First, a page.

Sunday, April 08, 2007

Sunday Scribblings: In the News

Until a couple of years ago my parents lived in a house in West Auckland that had unfortunately been built on a flood plain. When they moved there flooding was supposed to be a 50 year event, but climate change and subdivision upstream lead to floods being a much more frequent event.

Many years ago now I was 23, still living at home and dating Hamish, who lived with his own parents in Mt Eden. My much-loved Mini had just been written off by an insurance company after I was rear-ended in town. I had replaced it with a little banana-yellow Mitsubishi with brown velvet velour on the dashboard.

I spent the evening with Hamish, but around mid-night I decided it was time to go home. There was a huge storm over Auckland, and I drove home on roads covered with surface water. Once home I considered leaving my car up on the road, which had always been above the level of previous floods. However my new Mitsubushi leaked, so I decided instead to park it in the garage under the house.

The inevitable happened, and I woke at 2am to the sound of dirty brown stream water running past my bedroom window. Mum and Dad got out of bed and went outside to rescue the cars while I put my contact lenses in (without which I was blind). By the time I could see anything the water had risen to the point where Mum had clambered onto the roof of the Mitsubishi to avoid being washed away. Dad had somehow (and we still don't know how) managed to tie a rope around the car's bumper, attaching the other end to the fence. Without that the car, with Mum onboard, would have been washed away.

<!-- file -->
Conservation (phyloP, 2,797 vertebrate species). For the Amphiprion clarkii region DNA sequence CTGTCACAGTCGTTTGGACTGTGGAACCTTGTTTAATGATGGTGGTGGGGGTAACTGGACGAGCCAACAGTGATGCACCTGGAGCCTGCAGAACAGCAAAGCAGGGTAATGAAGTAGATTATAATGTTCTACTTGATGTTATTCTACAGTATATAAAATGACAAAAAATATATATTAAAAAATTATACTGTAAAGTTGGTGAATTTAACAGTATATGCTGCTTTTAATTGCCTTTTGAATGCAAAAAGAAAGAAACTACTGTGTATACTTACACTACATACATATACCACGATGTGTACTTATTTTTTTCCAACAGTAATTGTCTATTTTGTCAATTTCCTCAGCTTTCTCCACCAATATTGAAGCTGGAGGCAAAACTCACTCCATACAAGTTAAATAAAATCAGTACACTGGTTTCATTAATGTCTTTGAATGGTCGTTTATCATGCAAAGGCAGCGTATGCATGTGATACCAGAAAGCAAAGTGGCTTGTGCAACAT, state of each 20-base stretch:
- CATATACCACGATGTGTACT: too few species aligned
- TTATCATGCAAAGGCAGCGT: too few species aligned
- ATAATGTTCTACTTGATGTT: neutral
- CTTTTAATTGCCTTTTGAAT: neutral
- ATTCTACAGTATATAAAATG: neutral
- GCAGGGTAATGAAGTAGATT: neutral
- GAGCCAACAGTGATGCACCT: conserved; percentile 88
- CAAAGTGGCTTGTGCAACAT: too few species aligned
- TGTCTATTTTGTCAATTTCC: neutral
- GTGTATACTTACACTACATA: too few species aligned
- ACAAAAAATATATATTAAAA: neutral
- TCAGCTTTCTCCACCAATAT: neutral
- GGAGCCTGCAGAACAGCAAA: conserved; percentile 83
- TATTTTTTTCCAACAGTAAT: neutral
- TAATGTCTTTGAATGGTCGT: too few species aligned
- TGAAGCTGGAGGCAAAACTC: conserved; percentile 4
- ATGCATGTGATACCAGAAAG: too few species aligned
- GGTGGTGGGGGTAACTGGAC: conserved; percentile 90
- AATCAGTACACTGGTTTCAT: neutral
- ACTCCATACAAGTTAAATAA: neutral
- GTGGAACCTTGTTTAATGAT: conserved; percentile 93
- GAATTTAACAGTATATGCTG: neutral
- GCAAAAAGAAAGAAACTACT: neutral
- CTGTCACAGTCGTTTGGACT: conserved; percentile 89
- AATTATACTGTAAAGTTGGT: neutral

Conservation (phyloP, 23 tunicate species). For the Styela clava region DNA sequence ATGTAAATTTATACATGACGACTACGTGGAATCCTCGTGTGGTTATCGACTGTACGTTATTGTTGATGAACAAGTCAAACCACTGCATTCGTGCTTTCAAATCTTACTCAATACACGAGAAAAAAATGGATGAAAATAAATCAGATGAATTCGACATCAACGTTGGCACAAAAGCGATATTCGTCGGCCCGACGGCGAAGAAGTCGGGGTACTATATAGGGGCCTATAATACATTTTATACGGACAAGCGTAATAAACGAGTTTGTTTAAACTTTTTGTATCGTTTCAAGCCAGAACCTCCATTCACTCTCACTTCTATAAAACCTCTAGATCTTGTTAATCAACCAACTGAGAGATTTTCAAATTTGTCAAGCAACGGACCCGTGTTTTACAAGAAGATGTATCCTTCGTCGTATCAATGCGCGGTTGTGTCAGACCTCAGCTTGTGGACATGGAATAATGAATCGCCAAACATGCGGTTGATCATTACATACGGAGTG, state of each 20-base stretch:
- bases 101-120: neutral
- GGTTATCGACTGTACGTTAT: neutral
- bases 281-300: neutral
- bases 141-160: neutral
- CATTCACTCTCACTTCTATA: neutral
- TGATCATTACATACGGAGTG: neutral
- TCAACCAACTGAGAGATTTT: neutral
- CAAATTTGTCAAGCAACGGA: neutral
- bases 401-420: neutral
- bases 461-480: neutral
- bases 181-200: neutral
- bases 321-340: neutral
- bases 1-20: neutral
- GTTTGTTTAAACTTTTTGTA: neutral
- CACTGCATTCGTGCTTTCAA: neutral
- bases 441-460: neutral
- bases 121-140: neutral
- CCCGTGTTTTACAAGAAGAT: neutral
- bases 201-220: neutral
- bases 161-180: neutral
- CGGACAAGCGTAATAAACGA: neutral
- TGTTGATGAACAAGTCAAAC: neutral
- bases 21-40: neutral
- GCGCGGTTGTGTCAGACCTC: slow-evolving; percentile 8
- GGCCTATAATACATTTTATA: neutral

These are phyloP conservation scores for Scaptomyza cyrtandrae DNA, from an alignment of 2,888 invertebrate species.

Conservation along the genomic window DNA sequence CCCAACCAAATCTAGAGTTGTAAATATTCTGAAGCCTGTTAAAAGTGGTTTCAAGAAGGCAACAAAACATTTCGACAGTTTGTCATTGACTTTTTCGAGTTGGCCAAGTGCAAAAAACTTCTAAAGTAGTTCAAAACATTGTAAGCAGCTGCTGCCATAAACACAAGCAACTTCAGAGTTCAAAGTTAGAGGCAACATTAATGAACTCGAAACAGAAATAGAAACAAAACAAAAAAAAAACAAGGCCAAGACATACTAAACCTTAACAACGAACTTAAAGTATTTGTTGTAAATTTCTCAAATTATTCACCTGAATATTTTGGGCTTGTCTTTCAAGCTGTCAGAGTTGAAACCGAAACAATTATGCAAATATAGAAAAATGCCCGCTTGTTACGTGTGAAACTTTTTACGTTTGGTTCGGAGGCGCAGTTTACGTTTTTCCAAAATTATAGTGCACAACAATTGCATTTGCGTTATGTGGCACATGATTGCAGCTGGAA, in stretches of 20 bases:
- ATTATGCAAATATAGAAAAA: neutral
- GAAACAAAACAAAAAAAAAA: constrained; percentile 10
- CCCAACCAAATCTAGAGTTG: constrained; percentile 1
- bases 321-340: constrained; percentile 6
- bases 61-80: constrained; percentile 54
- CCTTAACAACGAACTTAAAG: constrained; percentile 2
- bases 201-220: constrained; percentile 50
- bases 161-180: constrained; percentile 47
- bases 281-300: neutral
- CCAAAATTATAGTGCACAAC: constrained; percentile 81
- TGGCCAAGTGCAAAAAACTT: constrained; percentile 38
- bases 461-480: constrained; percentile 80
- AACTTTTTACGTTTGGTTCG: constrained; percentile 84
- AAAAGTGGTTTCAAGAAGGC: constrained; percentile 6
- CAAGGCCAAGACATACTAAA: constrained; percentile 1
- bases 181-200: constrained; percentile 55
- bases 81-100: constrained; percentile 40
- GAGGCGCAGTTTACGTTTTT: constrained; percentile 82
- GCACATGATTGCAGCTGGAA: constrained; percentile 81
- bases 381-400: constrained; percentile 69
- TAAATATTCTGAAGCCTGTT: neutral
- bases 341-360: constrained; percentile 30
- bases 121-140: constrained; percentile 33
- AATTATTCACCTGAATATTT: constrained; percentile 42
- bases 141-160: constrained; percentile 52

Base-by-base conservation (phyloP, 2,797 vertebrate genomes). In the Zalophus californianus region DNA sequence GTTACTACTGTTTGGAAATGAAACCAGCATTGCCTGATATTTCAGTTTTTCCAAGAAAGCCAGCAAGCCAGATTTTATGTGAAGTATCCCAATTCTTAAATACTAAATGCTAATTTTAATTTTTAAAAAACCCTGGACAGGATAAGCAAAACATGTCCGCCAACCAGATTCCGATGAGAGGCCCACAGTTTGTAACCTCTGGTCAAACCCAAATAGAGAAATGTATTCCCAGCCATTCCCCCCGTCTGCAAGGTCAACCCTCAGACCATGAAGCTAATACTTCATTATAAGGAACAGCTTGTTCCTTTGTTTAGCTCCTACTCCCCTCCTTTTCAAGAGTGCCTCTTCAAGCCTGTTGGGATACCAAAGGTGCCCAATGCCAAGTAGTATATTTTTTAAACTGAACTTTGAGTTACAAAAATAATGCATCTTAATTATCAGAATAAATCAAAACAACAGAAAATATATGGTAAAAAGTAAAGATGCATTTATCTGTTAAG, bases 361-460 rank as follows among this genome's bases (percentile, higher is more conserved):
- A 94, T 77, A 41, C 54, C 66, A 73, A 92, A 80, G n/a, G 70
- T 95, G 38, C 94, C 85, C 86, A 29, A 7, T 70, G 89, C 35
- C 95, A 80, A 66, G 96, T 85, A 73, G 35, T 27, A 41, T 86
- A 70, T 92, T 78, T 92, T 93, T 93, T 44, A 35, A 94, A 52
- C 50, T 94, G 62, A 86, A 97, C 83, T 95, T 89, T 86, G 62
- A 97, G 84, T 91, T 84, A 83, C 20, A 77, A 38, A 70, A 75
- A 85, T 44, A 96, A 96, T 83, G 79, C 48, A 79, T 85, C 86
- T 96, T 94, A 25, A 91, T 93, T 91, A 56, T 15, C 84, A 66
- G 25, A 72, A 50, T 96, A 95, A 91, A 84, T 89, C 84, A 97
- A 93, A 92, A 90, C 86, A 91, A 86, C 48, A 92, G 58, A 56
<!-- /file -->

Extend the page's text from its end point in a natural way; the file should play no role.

I called Civil Defense, my sister called emergency services. By the time the fire service arrived so had the news media. The next night Mum was the star of national television news. There she was, dressed in nothing more than a wet, thin cotton nighty. She was stuck on the roof of the car, the water washing up the windscreen. The camera showed a middle-aged and paunchy fireman dressed only in skimpy Jockey's underwear. He made his way through the flood. tied another rope between the car and the road, helped my mother down and escorted her to safety.

Drama over, I prepared to go back to bed. However the rescuing was not over. Despite my most fervant protests I too was escorted into the freezing water, and taken to 'safety' roadside.

Poor Mum. She was interviewed from the front passenger seat of a neighbour's car, cold, shaking and in shock, and trying to protect her modesty. And that wasn't the end of it. A year or so later we were watching one of those reality television disaster shows, and there she was again. No one had bothered to contact us to let us know they would be reusing the footage.

Our family has had ongoing brushes with the media over the years. My sister featured when she sold a rare 5c piece on auction site Trademe. I appeared on several occasions in the local community paper whilst at school. However Mum is the true star of the family, however much she wishes she weren't. It raises some interesting questions about consent, questions that have certainly been debated in New Zealand. One couple, filmed after a crash caused because one of them had been drinking, took the media company that had used the footage to court. The couple lost the case, with public interest being deemed to be of greater importance than their own perceived right to privacy. It's an interesting issue, and I'm not coming down on either side. However I do think it's telling that no one ever asked Mum whether she wanted to be on television in her nightie.

2 comments:

gautami tripathy said...

The average citizen does not like the flash light. I don't blame your mum at all.

It made interesting read. Thanks.

khambagirl said...

Confidentiality and privacy are such a concern these days. At least she was alright!